NPH Honduras Is Protected in Crisis by One of its Own: Dr. Dora Berríos
When she was a little girl, Dora Berríos dreamed of becoming a doctor. Today, the hermana mayor is head of health services at NPH Honduras and leads the fight against COVID-19 at Rancho Santa Fe.
April 27, 2020 - Honduras
Dr. Dora Berríos is a kind, smiling woman from Choluteca, a small city located on the southern Pacific coastline of Honduras about 148 kilometers south of the capital, Tegucigalpa. The region is famous for scorching temperatures, a vibrant shrimp industry, and agriculture. The 35-year-old hermana mayor has headed medical services at NPH Honduras for about one year. She has led an interesting life so far, having lived in Cuba and Guatemala, but it hasn’t been easy.
Dora arrived at NPH Honduras on 15 April 1996 with her three older brothers. She was 11 years old at the time. Some 20 years later she still remembers her first thoughts as she walked through the doors of NPH Honduras, “What an amazing place! A big house surrounded by a lot of trees and welcoming people!”
Dora’s parents divorced when she was four. After that, each member of the family went their own way. Dora went to live with her mom and one of her three brothers in Tegucigalpa. Tragedy struck, however, when her mother passed away due to medical negligence.
It was then that Dora began dreaming of being a doctor, with the idea growing stronger and stronger over time. “I used to think about my mom every day and remember special moments when I lived with her,” says Dora.
“A teacher of mine who gave me career advice asked me what I wanted to be when high school finished. I didn’t hesitate. I said, ‘DOCTOR,’ and here I am,” smiles Dora.
Being at NPH helped Dora to grow personally and professionally.
“After finishing high school and my three years of family service, the great support from NPH and my own effort enabled me to obtain a scholarship to study medicine in Cuba. Nobody knew I was applying for that scholarship. I wanted to keep it a secret because I wasn’t sure I was going to get in. But once I told Reinhart Koehler, who was national director of NPH Honduras at the time, I received all the support I needed,” says Dora.
She completed her studies in Cuba, then returned to Honduras to complete her residency by doing two years of community service. Once Dora finished, she had the opportunity to work for NPH Guatemala and another private institution. She never imagined, however, what was coming her way.
“In July 2019, I received a phone call from Dr. Edwin Vallecillo, who talked with me about being the new main doctor for NPH Honduras. He had previously held the position, but was now starting his new role as director of Medical Services of NPH International. I was in shock thinking of the huge responsibility I would have, especially as the internal clinic had only recently been refurbished. It was a huge compliment to be thought of in such a way, and a great privilege, as well. It was more than just a job opportunity. It was the chance to care for the health and well-being of the family I grew up with.
“Of course, I said 'yes'. I wanted to rejoin the NPH Honduras family,” says Dora.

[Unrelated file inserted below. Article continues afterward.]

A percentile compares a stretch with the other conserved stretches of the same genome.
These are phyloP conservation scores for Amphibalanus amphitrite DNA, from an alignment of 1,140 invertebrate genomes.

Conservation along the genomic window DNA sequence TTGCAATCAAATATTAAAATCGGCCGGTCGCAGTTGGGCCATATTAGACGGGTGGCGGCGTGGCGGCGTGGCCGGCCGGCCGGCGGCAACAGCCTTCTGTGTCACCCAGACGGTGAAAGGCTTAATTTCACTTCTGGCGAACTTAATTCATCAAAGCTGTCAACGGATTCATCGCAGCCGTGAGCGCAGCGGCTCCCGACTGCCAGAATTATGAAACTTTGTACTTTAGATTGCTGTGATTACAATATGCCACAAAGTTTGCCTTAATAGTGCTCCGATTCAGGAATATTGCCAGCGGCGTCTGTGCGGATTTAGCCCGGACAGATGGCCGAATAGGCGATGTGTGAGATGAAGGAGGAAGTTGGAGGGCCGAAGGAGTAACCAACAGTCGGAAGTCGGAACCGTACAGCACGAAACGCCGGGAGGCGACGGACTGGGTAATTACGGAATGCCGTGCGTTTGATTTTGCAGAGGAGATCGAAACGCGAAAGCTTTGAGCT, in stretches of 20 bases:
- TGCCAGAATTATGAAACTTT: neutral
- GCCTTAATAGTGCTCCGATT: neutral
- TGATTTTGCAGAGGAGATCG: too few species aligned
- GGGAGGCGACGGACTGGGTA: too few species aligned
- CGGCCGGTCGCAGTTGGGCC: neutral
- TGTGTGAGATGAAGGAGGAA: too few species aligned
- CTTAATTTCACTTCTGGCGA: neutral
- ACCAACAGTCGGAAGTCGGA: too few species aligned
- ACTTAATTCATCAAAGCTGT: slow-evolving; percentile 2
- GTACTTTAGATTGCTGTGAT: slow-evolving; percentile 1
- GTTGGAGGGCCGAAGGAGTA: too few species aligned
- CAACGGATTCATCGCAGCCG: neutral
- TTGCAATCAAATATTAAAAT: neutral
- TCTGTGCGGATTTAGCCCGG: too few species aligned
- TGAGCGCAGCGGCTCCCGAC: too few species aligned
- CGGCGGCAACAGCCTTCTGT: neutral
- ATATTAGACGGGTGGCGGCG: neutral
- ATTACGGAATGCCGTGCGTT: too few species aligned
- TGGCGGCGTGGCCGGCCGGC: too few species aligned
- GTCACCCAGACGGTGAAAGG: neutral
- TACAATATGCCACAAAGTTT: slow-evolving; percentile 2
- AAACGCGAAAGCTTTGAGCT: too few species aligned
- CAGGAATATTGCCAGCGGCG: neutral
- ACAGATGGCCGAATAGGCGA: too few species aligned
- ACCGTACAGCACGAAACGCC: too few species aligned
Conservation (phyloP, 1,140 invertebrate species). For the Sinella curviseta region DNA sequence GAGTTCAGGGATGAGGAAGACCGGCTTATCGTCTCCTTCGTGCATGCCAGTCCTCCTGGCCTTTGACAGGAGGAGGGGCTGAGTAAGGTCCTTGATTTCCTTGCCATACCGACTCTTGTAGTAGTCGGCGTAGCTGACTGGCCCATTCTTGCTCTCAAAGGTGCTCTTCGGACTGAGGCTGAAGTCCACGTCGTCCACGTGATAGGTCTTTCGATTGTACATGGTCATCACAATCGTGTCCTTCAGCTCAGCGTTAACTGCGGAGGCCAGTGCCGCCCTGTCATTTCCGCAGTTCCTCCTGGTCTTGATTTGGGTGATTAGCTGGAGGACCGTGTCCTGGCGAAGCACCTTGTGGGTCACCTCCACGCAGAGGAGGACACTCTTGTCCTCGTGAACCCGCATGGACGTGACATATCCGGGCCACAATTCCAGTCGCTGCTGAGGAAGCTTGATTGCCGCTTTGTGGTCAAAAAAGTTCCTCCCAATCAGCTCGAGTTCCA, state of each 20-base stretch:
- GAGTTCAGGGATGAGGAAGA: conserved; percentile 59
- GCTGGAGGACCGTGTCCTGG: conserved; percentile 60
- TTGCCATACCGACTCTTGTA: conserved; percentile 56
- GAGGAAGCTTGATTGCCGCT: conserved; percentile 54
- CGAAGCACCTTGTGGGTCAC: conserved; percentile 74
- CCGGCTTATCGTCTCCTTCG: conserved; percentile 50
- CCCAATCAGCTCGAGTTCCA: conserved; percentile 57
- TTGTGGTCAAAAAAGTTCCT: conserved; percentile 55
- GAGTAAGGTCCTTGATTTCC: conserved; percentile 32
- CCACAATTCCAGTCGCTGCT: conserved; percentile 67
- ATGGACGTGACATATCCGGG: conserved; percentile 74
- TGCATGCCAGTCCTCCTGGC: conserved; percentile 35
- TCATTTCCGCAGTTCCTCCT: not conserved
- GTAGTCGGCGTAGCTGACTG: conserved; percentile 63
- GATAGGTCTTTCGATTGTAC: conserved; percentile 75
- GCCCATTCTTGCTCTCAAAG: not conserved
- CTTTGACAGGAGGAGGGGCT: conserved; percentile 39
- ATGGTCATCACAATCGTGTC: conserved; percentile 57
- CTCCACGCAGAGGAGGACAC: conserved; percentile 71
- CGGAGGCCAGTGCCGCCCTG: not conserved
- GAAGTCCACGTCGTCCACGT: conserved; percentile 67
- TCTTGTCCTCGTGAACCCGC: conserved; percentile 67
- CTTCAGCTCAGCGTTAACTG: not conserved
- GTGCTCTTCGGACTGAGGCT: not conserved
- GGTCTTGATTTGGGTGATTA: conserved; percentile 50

The Challenge of COVID-19
Less than a year into the role, Dora is now faced with an unprecedented challenge. The COVID-19 crisis impacts her professionally and personally. Dora feels that Honduras does not currently have a health system to cope with such a pandemic, especially having seen health systems in more developed countries become overwhelmed. According to Johns Hopkins University Coronavirus Resource Center, as of 27 April there are 661 confirmed cases of COVID-19 in Honduras and 61 deaths.
"COVID-19 poses a threat to our children and the family. We survive as on people’s donations and generosity. To make sure that everything is well-managed, we need to follow all preventive measures—constantly monitoring our kids, buying medical supplies, making salary adjustments, and buying enough food for the long-term, which has become even more expensive due to the situation,” says Dora.
Inside Rancho Santa Fe, however, the staff and children are adapting to the preventive measures, making decisions with careful judgement, and also praying.
Dora leads a team of nurses and volunteers working hard at NPH amid the crisis, ensuring they do their best to keep the children, youth, and the elderly as safe as possible. Dora feels that being a doctor is a job that calls upon deep reserves of dedication, much more so when it is about the family that watched her grow up.
“I am aware that if I hadn’t had the opportunity to come to NPH, my life would be in a very different place right now. Thanks to NPH, I opened my mind. I was encouraged to see the difference that I could make in the world around me. Thanks to NPH, I am what I am and I have what I have. It is time to give back as much as I can.”
NPH Honduras is reaping the reward of an investment in its children and in one girl in particular, who was welcomed into the NPH home more than 20 years ago. Dr. Dora Berríos is an example of perseverance and service to the NPH family and to the vulnerable communities of Honduras.
Please support our NPH homes during this time of need. Any help you can give is well received and accepted graciously. Please visit nph.org for more information.
Communications Officer, NPH Honduras